Homemade Tonic Water | Jam & Bread
Alcohol,  Drinks

Homemade Tonic Water

Homemade Tonic Water is simply the best way to upgrade your cocktail repertoire. The process is easy, and most of the time required to make it is completely hands off. Be aware that your homemade tonic water is going to have a slight yellowish-orangish tinge to it. This is completely natural and would exist in commercial tonics if they didn’t strip the color from the final product.

Homemade Tonic Water | Jam & Bread | Matthew Smedal
Homemade Tonic Water | Jam & Bread | Matthew Smedal

The great tonic water shortage of 2020

I don’t know about the rest of you, but a year ago when the Pandemic first hit and everyone was buying toilet paper and paper towels we here in Boston suffered another shortage: Tonic Water.

This one I can understand a bit more than bathroom paper products. No one likes the Pandemic. Politicians may argue about the best ways to deal with it, but there is no average person sitting at home thinking: “Gosh, what a stress-free time this is,” or “I’m so glad this world-wide plague has descended upon all of us.” We are, in fact, in a time of crisis. And in times of crisis it’s sort of natural to turn to a gentle, liquid indulgence every now and then.

But the good people of Boston REALLY turned to that indulgence. The shelves were bare. No Fever-Tree, no Q, no Schweppes or Polar even. Determined to avoid the shortage in my house I turned to the internet to see what I could find.

Creating a recipe for homemade tonic water

In this search, the internet was disappointing.

Google doesn’t really return that many recipes because most people haven’t started making Homemade Tonic Water yet. And that’s a shame because the flavor is so good, and so distinctly superior to anything store-bought that making it should become part of your monthly routine.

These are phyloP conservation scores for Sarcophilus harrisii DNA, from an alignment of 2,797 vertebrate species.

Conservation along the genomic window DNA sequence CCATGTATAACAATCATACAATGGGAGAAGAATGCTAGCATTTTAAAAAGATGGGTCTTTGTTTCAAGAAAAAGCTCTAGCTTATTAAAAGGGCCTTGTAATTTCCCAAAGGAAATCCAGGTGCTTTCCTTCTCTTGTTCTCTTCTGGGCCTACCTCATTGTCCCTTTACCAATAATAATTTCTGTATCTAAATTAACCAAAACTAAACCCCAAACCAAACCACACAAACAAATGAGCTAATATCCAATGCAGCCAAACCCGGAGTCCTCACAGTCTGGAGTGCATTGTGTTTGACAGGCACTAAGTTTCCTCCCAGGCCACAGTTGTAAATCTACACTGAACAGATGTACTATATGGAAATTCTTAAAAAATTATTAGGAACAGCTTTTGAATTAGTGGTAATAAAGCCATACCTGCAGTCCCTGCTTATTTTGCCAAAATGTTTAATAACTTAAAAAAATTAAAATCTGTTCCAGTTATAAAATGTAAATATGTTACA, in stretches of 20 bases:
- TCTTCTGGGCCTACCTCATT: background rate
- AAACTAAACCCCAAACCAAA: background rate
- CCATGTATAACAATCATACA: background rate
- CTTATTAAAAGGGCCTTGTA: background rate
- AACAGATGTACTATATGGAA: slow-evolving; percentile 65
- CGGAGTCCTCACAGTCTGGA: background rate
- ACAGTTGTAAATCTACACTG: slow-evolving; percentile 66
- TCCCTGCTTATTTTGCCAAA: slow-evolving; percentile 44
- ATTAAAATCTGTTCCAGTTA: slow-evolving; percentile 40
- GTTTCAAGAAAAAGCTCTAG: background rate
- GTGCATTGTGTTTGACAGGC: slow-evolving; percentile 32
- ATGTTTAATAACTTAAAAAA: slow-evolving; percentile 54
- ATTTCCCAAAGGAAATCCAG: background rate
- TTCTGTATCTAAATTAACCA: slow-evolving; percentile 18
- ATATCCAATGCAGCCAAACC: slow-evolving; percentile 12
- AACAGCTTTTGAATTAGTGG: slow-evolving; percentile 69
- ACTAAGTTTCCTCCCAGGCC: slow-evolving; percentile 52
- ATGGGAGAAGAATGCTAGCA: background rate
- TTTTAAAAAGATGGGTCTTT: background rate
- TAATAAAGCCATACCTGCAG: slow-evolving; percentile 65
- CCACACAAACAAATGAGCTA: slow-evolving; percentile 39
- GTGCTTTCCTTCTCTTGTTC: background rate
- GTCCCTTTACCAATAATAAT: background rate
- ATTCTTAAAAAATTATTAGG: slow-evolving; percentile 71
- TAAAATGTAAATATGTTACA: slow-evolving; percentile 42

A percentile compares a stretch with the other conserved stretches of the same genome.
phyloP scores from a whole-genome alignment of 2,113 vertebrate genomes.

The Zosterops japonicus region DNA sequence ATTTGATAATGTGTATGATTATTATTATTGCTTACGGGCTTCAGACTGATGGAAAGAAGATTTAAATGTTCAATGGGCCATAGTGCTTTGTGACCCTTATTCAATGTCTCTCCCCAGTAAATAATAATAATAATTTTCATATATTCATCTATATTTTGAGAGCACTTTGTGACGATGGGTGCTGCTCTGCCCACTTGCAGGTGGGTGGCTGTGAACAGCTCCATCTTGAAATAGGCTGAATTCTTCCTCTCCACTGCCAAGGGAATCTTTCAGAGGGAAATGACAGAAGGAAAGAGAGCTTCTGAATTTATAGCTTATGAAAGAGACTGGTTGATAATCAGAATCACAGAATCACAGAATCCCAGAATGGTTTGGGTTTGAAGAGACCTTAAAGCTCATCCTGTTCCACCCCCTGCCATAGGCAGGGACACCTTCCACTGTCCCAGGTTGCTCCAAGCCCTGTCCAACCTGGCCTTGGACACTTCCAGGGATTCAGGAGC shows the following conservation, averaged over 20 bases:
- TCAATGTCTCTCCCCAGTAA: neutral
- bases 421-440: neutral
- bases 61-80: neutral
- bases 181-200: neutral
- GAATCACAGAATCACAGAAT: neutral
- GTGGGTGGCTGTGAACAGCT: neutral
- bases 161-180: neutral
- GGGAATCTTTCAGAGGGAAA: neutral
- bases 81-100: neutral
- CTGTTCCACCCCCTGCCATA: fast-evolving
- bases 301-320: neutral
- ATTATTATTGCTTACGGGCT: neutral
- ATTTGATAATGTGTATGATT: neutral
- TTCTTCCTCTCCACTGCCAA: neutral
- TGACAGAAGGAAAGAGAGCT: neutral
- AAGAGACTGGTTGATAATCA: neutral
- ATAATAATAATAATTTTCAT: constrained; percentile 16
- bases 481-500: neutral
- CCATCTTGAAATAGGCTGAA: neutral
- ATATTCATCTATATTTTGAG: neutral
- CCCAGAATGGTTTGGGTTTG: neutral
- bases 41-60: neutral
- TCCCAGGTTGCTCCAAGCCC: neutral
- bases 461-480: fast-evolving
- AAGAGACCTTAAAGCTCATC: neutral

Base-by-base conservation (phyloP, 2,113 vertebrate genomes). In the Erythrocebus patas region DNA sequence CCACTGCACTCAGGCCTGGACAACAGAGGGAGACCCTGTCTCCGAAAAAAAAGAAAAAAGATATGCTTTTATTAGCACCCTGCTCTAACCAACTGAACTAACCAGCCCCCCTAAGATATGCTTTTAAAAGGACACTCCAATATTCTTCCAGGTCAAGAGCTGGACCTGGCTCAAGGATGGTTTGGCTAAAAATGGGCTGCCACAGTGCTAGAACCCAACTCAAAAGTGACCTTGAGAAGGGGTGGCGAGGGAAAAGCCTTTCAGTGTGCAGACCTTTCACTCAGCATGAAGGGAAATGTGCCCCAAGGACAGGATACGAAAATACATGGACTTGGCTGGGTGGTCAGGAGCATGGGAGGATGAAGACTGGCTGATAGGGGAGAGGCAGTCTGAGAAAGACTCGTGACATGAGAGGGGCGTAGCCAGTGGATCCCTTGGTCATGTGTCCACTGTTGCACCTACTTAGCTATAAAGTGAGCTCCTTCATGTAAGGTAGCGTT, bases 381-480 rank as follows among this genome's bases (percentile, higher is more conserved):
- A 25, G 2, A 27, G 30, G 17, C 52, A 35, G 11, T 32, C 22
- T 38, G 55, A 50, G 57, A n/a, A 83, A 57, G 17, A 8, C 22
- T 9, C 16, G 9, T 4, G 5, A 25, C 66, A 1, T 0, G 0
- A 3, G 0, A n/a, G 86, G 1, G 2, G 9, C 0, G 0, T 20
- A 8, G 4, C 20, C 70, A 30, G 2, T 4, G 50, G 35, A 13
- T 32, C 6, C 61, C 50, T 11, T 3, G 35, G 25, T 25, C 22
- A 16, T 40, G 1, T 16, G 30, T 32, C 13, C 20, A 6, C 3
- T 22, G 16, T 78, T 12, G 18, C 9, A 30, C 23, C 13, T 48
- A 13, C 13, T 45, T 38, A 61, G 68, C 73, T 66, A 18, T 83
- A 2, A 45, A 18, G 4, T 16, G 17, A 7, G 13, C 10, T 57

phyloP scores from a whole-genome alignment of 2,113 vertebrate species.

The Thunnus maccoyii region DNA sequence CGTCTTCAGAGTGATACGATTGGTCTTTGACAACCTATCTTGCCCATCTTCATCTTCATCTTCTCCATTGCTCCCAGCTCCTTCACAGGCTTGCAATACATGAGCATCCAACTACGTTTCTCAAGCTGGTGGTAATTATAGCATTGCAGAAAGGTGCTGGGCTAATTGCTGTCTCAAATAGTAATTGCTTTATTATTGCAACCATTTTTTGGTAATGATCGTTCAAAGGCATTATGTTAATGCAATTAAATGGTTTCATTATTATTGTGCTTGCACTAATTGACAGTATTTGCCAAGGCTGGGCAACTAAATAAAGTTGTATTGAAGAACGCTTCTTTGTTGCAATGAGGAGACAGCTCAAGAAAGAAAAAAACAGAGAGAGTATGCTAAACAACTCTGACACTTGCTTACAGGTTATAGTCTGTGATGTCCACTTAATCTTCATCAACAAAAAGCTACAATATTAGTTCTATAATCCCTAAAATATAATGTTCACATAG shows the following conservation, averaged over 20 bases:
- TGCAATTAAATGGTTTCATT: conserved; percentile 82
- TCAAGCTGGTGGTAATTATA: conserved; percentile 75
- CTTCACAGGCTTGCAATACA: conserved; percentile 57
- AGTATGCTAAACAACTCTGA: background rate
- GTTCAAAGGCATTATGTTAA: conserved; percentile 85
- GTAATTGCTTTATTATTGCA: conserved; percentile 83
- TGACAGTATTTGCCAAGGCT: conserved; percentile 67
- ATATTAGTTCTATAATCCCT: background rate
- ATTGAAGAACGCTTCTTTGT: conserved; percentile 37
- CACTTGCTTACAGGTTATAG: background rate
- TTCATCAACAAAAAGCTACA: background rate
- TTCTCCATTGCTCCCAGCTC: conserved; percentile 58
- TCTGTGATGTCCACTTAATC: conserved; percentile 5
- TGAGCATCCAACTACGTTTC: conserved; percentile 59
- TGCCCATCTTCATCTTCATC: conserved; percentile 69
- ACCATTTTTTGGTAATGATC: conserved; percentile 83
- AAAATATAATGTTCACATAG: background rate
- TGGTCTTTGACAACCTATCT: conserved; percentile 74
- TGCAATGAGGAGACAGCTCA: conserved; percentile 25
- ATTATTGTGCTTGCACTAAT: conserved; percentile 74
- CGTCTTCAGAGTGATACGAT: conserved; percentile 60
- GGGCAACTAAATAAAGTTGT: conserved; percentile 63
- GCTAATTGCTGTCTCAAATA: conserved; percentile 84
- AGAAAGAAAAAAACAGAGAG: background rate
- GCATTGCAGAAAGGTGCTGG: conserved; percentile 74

Determined to keep the G&T in our weekend repertoire I went into the kitchen and started to make up my own batches of homemade tonic water. I can’t lie to you, the first few were not good. But batch by batch I learned some key principles:

  • The tonic has to have enough sugar to balance out some of the really bitter taste of the Cinchona bark (quinine). And that stuff is BITTER.
  • This then led to the happy discovery that adding some sugar also allowed for ample bitter citrus. I mean, YUM.
  • A few whole spices and a pinch of salt were needed to round out the endeavor. Truthfully, I’m not sure if the pinch of salt actually adds much or if I’m just in love with the idea of adding a pinch of salt. Either way, it’s such a small amount it’s certainly not going to hurt anything.

A note on quinine and Cinchona bark.

Cinchona bark can be difficult to source here in the States, but not impossible. I recommend you get chopped bark, as it’s easier to measure and work with than either powdered versions or long twigs of the stuff. I got mine from a small, locally owned, shop in California that I found online. While it wasn’t inexpensive the quantity you use to make homemade tonic water is so small that the bag I got has lasted an entire year with barely a dent in it. And it’s not like bark is going to go bad after a while. I mean it’s bark. It’s good to go. As an added bonus, I ordered myself some paprika from the same shop and honestly haven’t had the spice taste that good since my cousin hauled out her home-grown, home-ground, paprika the last time I was in Hungary.

I sourced my Cinchona bark from Lhasa Karnak Herb Company in Berkely, California. They do not sponsor me or have any idea I’m promoting them. They’re just nice people who ship a good product.

Now, heads up: Quinine is toxic. Yes, you read that correctly. And lots of people on the internet have well-intentioned if under-informed blog posts where they warn you of how a single drop of it is going to kill you.**

Listen, I am not a medical expert. The people on the internet who tell you quinine will kill you are not medical experts. In fact, we exist in a culture of non-experts talking as if they know what they’re talking about (has anyone turned on a 24-hours news station lately? Pro-tip: If you want to live a better, less-angry, more fulfilling life… turn off the television).

Here’s the deal: I suppose you could consume enough quinine to kill you. But do you know what else is toxic and will kill you if you consume it in high enough quantities? Alcohol.

Here is what I have learned from my own research into quinine:

  1. Quinine is a medicine that has been used to treat malaria for almost 400 years.